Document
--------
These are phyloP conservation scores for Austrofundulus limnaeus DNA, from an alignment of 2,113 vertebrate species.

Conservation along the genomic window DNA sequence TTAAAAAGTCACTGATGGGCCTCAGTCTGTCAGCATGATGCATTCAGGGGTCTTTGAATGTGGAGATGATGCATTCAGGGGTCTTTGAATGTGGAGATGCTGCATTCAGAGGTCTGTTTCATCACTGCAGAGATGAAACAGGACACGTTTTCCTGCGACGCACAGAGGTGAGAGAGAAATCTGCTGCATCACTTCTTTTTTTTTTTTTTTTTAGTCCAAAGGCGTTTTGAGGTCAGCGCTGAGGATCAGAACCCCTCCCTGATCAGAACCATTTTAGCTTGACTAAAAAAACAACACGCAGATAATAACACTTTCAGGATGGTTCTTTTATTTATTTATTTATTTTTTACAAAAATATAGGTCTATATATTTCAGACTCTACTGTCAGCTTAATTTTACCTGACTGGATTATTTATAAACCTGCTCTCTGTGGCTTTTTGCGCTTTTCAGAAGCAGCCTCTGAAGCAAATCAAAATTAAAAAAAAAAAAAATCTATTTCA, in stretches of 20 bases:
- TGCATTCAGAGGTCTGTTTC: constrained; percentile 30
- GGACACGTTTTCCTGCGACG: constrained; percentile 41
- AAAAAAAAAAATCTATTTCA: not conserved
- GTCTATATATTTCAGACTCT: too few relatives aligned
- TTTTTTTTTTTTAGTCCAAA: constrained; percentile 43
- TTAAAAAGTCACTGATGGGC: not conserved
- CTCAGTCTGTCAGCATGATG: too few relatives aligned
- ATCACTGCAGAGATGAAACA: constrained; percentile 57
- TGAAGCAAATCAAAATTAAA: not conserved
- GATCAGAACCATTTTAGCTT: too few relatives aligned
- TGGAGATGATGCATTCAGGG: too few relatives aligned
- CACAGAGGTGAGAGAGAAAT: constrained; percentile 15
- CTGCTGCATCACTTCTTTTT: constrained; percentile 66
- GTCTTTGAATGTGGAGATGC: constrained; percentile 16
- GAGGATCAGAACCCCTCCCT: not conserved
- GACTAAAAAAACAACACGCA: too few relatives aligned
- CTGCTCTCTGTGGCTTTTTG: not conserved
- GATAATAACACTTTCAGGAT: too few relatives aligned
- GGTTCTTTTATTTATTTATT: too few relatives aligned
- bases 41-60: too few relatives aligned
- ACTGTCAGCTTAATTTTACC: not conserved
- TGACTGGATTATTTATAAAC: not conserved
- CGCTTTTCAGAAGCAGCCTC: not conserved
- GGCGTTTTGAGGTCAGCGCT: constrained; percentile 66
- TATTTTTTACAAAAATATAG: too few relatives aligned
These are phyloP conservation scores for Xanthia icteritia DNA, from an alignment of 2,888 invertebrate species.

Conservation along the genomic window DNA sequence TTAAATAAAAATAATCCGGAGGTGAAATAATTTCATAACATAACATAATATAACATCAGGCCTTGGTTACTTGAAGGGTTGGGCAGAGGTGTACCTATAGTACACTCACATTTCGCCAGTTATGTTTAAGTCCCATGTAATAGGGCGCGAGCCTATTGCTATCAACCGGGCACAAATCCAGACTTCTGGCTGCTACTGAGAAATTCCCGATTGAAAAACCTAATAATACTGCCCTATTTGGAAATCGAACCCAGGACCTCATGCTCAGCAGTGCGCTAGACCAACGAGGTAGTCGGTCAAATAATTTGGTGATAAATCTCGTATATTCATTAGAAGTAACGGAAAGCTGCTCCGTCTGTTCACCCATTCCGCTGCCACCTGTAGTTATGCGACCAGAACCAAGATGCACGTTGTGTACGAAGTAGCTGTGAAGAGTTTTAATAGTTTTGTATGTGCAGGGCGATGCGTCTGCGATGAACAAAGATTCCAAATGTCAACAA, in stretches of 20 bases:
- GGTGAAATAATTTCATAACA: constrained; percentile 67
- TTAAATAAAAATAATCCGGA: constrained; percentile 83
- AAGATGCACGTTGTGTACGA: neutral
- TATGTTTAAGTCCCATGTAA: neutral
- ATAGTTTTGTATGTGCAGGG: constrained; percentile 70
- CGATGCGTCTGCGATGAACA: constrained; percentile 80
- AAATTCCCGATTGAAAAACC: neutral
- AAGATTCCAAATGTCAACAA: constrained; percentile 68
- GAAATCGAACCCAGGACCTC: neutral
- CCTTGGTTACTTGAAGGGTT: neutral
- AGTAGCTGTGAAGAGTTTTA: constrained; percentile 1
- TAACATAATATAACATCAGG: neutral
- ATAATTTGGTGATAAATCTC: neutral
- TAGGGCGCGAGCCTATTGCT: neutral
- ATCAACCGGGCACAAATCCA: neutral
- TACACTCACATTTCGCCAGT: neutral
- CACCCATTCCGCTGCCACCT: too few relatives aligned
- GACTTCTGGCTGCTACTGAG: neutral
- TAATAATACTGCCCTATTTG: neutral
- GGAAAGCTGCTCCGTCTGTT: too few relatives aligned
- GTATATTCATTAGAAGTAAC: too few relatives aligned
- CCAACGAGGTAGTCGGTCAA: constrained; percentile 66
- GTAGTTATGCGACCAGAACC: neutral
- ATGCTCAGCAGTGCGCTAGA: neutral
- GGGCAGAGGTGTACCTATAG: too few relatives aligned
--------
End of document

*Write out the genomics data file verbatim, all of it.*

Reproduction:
These are phyloP conservation scores for Austrofundulus limnaeus DNA, from an alignment of 2,113 vertebrate species.

Conservation along the genomic window DNA sequence TTAAAAAGTCACTGATGGGCCTCAGTCTGTCAGCATGATGCATTCAGGGGTCTTTGAATGTGGAGATGATGCATTCAGGGGTCTTTGAATGTGGAGATGCTGCATTCAGAGGTCTGTTTCATCACTGCAGAGATGAAACAGGACACGTTTTCCTGCGACGCACAGAGGTGAGAGAGAAATCTGCTGCATCACTTCTTTTTTTTTTTTTTTTTAGTCCAAAGGCGTTTTGAGGTCAGCGCTGAGGATCAGAACCCCTCCCTGATCAGAACCATTTTAGCTTGACTAAAAAAACAACACGCAGATAATAACACTTTCAGGATGGTTCTTTTATTTATTTATTTATTTTTTACAAAAATATAGGTCTATATATTTCAGACTCTACTGTCAGCTTAATTTTACCTGACTGGATTATTTATAAACCTGCTCTCTGTGGCTTTTTGCGCTTTTCAGAAGCAGCCTCTGAAGCAAATCAAAATTAAAAAAAAAAAAAATCTATTTCA, in stretches of 20 bases:
- TGCATTCAGAGGTCTGTTTC: constrained; percentile 30
- GGACACGTTTTCCTGCGACG: constrained; percentile 41
- AAAAAAAAAAATCTATTTCA: not conserved
- GTCTATATATTTCAGACTCT: too few relatives aligned
- TTTTTTTTTTTTAGTCCAAA: constrained; percentile 43
- TTAAAAAGTCACTGATGGGC: not conserved
- CTCAGTCTGTCAGCATGATG: too few relatives aligned
- ATCACTGCAGAGATGAAACA: constrained; percentile 57
- TGAAGCAAATCAAAATTAAA: not conserved
- GATCAGAACCATTTTAGCTT: too few relatives aligned
- TGGAGATGATGCATTCAGGG: too few relatives aligned
- CACAGAGGTGAGAGAGAAAT: constrained; percentile 15
- CTGCTGCATCACTTCTTTTT: constrained; percentile 66
- GTCTTTGAATGTGGAGATGC: constrained; percentile 16
- GAGGATCAGAACCCCTCCCT: not conserved
- GACTAAAAAAACAACACGCA: too few relatives aligned
- CTGCTCTCTGTGGCTTTTTG: not conserved
- GATAATAACACTTTCAGGAT: too few relatives aligned
- GGTTCTTTTATTTATTTATT: too few relatives aligned
- bases 41-60: too few relatives aligned
- ACTGTCAGCTTAATTTTACC: not conserved
- TGACTGGATTATTTATAAAC: not conserved
- CGCTTTTCAGAAGCAGCCTC: not conserved
- GGCGTTTTGAGGTCAGCGCT: constrained; percentile 66
- TATTTTTTACAAAAATATAG: too few relatives aligned
These are phyloP conservation scores for Xanthia icteritia DNA, from an alignment of 2,888 invertebrate species.

Conservation along the genomic window DNA sequence TTAAATAAAAATAATCCGGAGGTGAAATAATTTCATAACATAACATAATATAACATCAGGCCTTGGTTACTTGAAGGGTTGGGCAGAGGTGTACCTATAGTACACTCACATTTCGCCAGTTATGTTTAAGTCCCATGTAATAGGGCGCGAGCCTATTGCTATCAACCGGGCACAAATCCAGACTTCTGGCTGCTACTGAGAAATTCCCGATTGAAAAACCTAATAATACTGCCCTATTTGGAAATCGAACCCAGGACCTCATGCTCAGCAGTGCGCTAGACCAACGAGGTAGTCGGTCAAATAATTTGGTGATAAATCTCGTATATTCATTAGAAGTAACGGAAAGCTGCTCCGTCTGTTCACCCATTCCGCTGCCACCTGTAGTTATGCGACCAGAACCAAGATGCACGTTGTGTACGAAGTAGCTGTGAAGAGTTTTAATAGTTTTGTATGTGCAGGGCGATGCGTCTGCGATGAACAAAGATTCCAAATGTCAACAA, in stretches of 20 bases:
- GGTGAAATAATTTCATAACA: constrained; percentile 67
- TTAAATAAAAATAATCCGGA: constrained; percentile 83
- AAGATGCACGTTGTGTACGA: neutral
- TATGTTTAAGTCCCATGTAA: neutral
- ATAGTTTTGTATGTGCAGGG: constrained; percentile 70
- CGATGCGTCTGCGATGAACA: constrained; percentile 80
- AAATTCCCGATTGAAAAACC: neutral
- AAGATTCCAAATGTCAACAA: constrained; percentile 68
- GAAATCGAACCCAGGACCTC: neutral
- CCTTGGTTACTTGAAGGGTT: neutral
- AGTAGCTGTGAAGAGTTTTA: constrained; percentile 1
- TAACATAATATAACATCAGG: neutral
- ATAATTTGGTGATAAATCTC: neutral
- TAGGGCGCGAGCCTATTGCT: neutral
- ATCAACCGGGCACAAATCCA: neutral
- TACACTCACATTTCGCCAGT: neutral
- CACCCATTCCGCTGCCACCT: too few relatives aligned
- GACTTCTGGCTGCTACTGAG: neutral
- TAATAATACTGCCCTATTTG: neutral
- GGAAAGCTGCTCCGTCTGTT: too few relatives aligned
- GTATATTCATTAGAAGTAAC: too few relatives aligned
- CCAACGAGGTAGTCGGTCAA: constrained; percentile 66
- GTAGTTATGCGACCAGAACC: neutral
- ATGCTCAGCAGTGCGCTAGA: neutral
- GGGCAGAGGTGTACCTATAG: too few relatives aligned